Equally important is risk-reward, because if the data doesnít work out, the stocks can go down by a lot. Also, there are litigation concerns. One of the biggest companies in the space recently declined 10% over a concern about a potential product liability issue. That is not the first time litigation or a concern about a product has caused a large company to have a big hit, so we always have to be cognizant. Small biotech companies can have highly volatile reactions to news Ė success can mean a stock doubling fairly quickly, but disappointment can mean a drop of over 50%.

So on the small-cap side binary risk must be managed carefully and we generally limit our stock exposure at 30 to 50 basis points to mitigate that small stock binary risk. We have to evaluate each situation to make a decision and we have to be prepared to deal with different situations in a highly regulated space. Of course, when it works, itís a very positive phase, but we are cognizant of the risks and we have managed to navigate them well over the years.

Q: Can you illustrate the research process with an example?

A: Illumina, Inc. sells instruments and consumables for genomic sequencing. I purchased it originally in 2000 and although I havenít held the stock continuously, Iíve watched the company evolve. Right now we have a big stake in Illumina. We believe we are finally entering a period when genomic sequencing is going to grow rapidly. Years ago sequencing a human genome was $100,000 then it was a $10,000 genome, but now we are down to a $1,000 genome. Soon weíll probably be at a few hundred dollar genome. There is so much information that can be gleaned from an individualís genome. That information will be turned into useful clinical data over the coming years.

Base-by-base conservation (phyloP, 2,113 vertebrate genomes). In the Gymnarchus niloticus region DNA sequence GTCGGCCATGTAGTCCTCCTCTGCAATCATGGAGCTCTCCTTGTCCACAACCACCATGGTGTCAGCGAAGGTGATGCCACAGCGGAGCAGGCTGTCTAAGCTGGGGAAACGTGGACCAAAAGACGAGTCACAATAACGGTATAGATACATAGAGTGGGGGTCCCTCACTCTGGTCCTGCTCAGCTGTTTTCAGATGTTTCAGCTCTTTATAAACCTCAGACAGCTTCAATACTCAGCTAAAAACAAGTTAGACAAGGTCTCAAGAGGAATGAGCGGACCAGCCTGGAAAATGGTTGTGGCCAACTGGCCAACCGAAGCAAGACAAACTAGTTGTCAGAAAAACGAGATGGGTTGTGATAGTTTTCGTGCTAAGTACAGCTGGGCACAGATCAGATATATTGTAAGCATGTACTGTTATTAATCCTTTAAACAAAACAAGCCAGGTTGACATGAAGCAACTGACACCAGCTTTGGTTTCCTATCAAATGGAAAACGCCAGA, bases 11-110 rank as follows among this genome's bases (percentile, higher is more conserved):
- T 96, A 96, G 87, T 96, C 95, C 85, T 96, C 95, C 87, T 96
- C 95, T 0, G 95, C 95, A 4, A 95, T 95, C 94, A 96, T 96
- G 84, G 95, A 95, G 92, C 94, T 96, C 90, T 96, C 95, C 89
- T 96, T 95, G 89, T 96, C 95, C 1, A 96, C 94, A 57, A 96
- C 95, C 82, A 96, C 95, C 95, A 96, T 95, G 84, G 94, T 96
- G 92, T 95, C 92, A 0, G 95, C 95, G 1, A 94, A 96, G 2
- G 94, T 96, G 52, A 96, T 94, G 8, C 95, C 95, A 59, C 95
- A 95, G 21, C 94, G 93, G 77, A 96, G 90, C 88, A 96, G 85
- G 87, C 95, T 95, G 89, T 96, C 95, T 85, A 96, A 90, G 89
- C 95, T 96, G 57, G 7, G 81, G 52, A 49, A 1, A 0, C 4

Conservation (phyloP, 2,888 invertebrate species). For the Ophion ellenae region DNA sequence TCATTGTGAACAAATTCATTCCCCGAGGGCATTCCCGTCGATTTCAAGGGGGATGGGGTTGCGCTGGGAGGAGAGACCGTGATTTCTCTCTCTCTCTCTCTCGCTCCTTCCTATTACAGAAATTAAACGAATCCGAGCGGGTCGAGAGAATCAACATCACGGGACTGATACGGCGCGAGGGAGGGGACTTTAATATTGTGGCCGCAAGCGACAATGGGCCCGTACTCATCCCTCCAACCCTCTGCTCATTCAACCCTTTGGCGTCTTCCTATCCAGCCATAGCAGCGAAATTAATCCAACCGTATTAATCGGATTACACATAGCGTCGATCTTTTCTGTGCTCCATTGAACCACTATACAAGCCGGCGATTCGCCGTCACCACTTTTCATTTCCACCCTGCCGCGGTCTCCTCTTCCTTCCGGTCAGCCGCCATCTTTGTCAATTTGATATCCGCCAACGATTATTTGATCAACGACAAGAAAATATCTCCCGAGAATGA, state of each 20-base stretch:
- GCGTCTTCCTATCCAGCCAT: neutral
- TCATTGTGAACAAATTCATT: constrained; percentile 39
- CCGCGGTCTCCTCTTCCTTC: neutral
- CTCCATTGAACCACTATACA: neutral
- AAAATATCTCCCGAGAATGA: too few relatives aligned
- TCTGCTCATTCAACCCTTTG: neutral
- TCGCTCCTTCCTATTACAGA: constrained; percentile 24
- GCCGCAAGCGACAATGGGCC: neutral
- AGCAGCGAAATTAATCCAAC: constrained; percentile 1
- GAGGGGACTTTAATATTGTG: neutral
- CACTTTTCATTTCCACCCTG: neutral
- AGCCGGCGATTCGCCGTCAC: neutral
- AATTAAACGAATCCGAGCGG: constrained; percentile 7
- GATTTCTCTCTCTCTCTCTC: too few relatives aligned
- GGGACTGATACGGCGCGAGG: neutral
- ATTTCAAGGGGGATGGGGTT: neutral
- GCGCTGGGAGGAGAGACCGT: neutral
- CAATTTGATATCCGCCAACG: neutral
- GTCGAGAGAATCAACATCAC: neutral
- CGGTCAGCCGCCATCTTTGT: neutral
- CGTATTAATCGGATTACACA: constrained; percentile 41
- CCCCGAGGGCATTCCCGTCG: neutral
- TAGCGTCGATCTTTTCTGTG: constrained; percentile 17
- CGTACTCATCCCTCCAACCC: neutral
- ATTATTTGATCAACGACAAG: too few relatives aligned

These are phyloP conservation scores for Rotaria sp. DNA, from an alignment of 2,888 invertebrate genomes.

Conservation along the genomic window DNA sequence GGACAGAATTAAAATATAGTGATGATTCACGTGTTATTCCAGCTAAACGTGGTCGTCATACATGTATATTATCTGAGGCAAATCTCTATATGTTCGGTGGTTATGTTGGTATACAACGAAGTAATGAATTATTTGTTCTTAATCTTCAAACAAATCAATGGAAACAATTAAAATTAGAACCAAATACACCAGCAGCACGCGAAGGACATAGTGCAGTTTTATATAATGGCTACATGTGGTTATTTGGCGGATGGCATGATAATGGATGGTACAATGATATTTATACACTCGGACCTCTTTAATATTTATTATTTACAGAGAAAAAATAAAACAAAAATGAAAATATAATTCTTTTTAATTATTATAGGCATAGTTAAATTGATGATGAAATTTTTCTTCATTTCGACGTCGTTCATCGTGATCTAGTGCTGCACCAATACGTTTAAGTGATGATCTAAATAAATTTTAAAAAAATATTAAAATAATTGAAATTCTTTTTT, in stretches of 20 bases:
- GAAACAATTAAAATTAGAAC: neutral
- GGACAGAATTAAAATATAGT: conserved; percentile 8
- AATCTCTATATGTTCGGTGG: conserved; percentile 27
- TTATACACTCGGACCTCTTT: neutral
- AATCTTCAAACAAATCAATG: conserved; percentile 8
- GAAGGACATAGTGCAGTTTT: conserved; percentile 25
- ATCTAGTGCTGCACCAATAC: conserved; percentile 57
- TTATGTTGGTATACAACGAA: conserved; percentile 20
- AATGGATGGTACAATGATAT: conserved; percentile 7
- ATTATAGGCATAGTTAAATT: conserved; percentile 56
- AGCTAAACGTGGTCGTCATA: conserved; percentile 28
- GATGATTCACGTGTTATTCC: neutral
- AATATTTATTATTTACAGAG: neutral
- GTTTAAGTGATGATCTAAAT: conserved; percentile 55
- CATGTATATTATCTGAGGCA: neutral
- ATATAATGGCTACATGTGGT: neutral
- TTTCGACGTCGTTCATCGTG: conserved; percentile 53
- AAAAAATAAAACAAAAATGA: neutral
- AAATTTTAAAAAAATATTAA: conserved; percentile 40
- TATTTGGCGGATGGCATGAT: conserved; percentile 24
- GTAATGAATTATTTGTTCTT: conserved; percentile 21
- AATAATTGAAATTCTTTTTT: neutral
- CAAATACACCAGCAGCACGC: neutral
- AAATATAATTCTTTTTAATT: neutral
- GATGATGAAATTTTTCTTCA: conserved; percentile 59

The U.S. is conducting a study called All of Us, in which several million patients will be screened over the next few years. Around the world, there are 40 or 50 countries screening their population to trying to identify new information that is relevant for the health of their citizens. They are looking for information about genetically-based diseases, from cancer to heart diseases to schizophrenia to rare disease. The drug companies will be able to use these findings for their research on specific diseases and to see whether or not the treatments are helping. Over the last years we have had a handful of drugs approved for specific mutations for cancers; this is becoming more common.

Illumina has no real competition and is selling instruments and reagents to many different research groups, from the Broad Institute to the NIH; it has a big project in China. The trend has been going on for a several years and, eventually, weíll likely reach the stage when every baby is sequenced at birth, so we will know more. We have just started to see the developments in sequencing.